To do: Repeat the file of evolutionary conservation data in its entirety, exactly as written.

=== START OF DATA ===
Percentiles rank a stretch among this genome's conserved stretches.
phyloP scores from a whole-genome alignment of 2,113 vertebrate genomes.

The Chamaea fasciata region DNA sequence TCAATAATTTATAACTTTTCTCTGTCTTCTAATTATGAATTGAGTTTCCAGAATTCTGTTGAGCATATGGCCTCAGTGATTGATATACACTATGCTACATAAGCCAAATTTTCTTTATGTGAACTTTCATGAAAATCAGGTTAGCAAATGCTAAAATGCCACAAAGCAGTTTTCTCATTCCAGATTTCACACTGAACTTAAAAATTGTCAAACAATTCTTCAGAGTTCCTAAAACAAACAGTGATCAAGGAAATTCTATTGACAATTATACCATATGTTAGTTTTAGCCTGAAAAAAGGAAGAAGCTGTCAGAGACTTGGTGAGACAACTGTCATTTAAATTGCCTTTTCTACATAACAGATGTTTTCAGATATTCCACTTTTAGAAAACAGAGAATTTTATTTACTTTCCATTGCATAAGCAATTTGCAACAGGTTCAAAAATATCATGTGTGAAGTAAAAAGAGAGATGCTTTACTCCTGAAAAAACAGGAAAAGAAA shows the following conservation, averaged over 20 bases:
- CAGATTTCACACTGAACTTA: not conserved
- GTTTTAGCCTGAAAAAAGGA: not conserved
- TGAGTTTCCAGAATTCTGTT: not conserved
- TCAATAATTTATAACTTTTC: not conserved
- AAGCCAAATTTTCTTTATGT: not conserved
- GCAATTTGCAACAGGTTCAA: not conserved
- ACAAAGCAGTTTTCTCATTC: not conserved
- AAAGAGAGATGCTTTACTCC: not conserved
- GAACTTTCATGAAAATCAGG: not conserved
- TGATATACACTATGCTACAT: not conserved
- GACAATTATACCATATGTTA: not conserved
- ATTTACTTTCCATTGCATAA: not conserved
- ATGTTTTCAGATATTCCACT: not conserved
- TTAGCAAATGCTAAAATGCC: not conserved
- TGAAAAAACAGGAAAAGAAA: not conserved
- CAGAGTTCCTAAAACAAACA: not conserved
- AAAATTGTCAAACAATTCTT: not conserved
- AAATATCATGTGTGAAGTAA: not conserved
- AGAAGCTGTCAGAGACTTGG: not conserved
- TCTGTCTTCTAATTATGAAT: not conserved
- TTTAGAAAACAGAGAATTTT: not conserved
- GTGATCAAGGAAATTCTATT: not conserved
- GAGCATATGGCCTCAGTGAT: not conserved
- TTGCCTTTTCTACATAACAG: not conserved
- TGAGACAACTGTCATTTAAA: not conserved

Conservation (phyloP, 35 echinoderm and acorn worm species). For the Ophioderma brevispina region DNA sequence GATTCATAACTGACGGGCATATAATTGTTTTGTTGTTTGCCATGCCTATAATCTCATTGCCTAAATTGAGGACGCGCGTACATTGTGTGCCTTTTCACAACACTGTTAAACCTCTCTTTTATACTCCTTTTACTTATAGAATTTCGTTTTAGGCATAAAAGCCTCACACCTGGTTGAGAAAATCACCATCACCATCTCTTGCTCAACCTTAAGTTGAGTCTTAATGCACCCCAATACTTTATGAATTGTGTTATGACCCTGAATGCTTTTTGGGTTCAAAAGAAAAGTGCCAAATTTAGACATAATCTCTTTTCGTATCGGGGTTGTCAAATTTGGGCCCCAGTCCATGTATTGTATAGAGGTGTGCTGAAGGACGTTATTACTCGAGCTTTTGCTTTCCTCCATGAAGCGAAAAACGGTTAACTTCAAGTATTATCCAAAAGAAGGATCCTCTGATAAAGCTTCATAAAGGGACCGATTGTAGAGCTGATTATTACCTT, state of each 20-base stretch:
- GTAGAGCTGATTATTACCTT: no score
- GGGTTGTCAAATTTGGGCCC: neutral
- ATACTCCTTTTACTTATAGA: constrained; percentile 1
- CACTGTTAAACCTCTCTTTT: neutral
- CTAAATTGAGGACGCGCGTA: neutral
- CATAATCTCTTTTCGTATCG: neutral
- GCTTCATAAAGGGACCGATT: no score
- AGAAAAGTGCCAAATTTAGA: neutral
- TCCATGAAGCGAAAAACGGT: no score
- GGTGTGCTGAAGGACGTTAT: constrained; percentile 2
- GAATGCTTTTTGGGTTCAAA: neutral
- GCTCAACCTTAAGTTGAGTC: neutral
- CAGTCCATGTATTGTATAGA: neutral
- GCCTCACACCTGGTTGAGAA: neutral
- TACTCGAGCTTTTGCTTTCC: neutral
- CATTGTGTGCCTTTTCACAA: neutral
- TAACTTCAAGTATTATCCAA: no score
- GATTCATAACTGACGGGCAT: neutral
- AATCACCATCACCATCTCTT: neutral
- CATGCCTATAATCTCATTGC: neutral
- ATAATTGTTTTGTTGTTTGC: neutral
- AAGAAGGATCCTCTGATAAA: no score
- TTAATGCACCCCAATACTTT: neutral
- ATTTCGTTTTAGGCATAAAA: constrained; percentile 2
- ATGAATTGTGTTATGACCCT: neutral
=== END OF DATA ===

Percentiles rank a stretch among this genome's conserved stretches.
phyloP scores from a whole-genome alignment of 2,113 vertebrate genomes.

The Chamaea fasciata region DNA sequence TCAATAATTTATAACTTTTCTCTGTCTTCTAATTATGAATTGAGTTTCCAGAATTCTGTTGAGCATATGGCCTCAGTGATTGATATACACTATGCTACATAAGCCAAATTTTCTTTATGTGAACTTTCATGAAAATCAGGTTAGCAAATGCTAAAATGCCACAAAGCAGTTTTCTCATTCCAGATTTCACACTGAACTTAAAAATTGTCAAACAATTCTTCAGAGTTCCTAAAACAAACAGTGATCAAGGAAATTCTATTGACAATTATACCATATGTTAGTTTTAGCCTGAAAAAAGGAAGAAGCTGTCAGAGACTTGGTGAGACAACTGTCATTTAAATTGCCTTTTCTACATAACAGATGTTTTCAGATATTCCACTTTTAGAAAACAGAGAATTTTATTTACTTTCCATTGCATAAGCAATTTGCAACAGGTTCAAAAATATCATGTGTGAAGTAAAAAGAGAGATGCTTTACTCCTGAAAAAACAGGAAAAGAAA shows the following conservation, averaged over 20 bases:
- CAGATTTCACACTGAACTTA: not conserved
- GTTTTAGCCTGAAAAAAGGA: not conserved
- TGAGTTTCCAGAATTCTGTT: not conserved
- TCAATAATTTATAACTTTTC: not conserved
- AAGCCAAATTTTCTTTATGT: not conserved
- GCAATTTGCAACAGGTTCAA: not conserved
- ACAAAGCAGTTTTCTCATTC: not conserved
- AAAGAGAGATGCTTTACTCC: not conserved
- GAACTTTCATGAAAATCAGG: not conserved
- TGATATACACTATGCTACAT: not conserved
- GACAATTATACCATATGTTA: not conserved
- ATTTACTTTCCATTGCATAA: not conserved
- ATGTTTTCAGATATTCCACT: not conserved
- TTAGCAAATGCTAAAATGCC: not conserved
- TGAAAAAACAGGAAAAGAAA: not conserved
- CAGAGTTCCTAAAACAAACA: not conserved
- AAAATTGTCAAACAATTCTT: not conserved
- AAATATCATGTGTGAAGTAA: not conserved
- AGAAGCTGTCAGAGACTTGG: not conserved
- TCTGTCTTCTAATTATGAAT: not conserved
- TTTAGAAAACAGAGAATTTT: not conserved
- GTGATCAAGGAAATTCTATT: not conserved
- GAGCATATGGCCTCAGTGAT: not conserved
- TTGCCTTTTCTACATAACAG: not conserved
- TGAGACAACTGTCATTTAAA: not conserved

Conservation (phyloP, 35 echinoderm and acorn worm species). For the Ophioderma brevispina region DNA sequence GATTCATAACTGACGGGCATATAATTGTTTTGTTGTTTGCCATGCCTATAATCTCATTGCCTAAATTGAGGACGCGCGTACATTGTGTGCCTTTTCACAACACTGTTAAACCTCTCTTTTATACTCCTTTTACTTATAGAATTTCGTTTTAGGCATAAAAGCCTCACACCTGGTTGAGAAAATCACCATCACCATCTCTTGCTCAACCTTAAGTTGAGTCTTAATGCACCCCAATACTTTATGAATTGTGTTATGACCCTGAATGCTTTTTGGGTTCAAAAGAAAAGTGCCAAATTTAGACATAATCTCTTTTCGTATCGGGGTTGTCAAATTTGGGCCCCAGTCCATGTATTGTATAGAGGTGTGCTGAAGGACGTTATTACTCGAGCTTTTGCTTTCCTCCATGAAGCGAAAAACGGTTAACTTCAAGTATTATCCAAAAGAAGGATCCTCTGATAAAGCTTCATAAAGGGACCGATTGTAGAGCTGATTATTACCTT, state of each 20-base stretch:
- GTAGAGCTGATTATTACCTT: no score
- GGGTTGTCAAATTTGGGCCC: neutral
- ATACTCCTTTTACTTATAGA: constrained; percentile 1
- CACTGTTAAACCTCTCTTTT: neutral
- CTAAATTGAGGACGCGCGTA: neutral
- CATAATCTCTTTTCGTATCG: neutral
- GCTTCATAAAGGGACCGATT: no score
- AGAAAAGTGCCAAATTTAGA: neutral
- TCCATGAAGCGAAAAACGGT: no score
- GGTGTGCTGAAGGACGTTAT: constrained; percentile 2
- GAATGCTTTTTGGGTTCAAA: neutral
- GCTCAACCTTAAGTTGAGTC: neutral
- CAGTCCATGTATTGTATAGA: neutral
- GCCTCACACCTGGTTGAGAA: neutral
- TACTCGAGCTTTTGCTTTCC: neutral
- CATTGTGTGCCTTTTCACAA: neutral
- TAACTTCAAGTATTATCCAA: no score
- GATTCATAACTGACGGGCAT: neutral
- AATCACCATCACCATCTCTT: neutral
- CATGCCTATAATCTCATTGC: neutral
- ATAATTGTTTTGTTGTTTGC: neutral
- AAGAAGGATCCTCTGATAAA: no score
- TTAATGCACCCCAATACTTT: neutral
- ATTTCGTTTTAGGCATAAAA: constrained; percentile 2
- ATGAATTGTGTTATGACCCT: neutral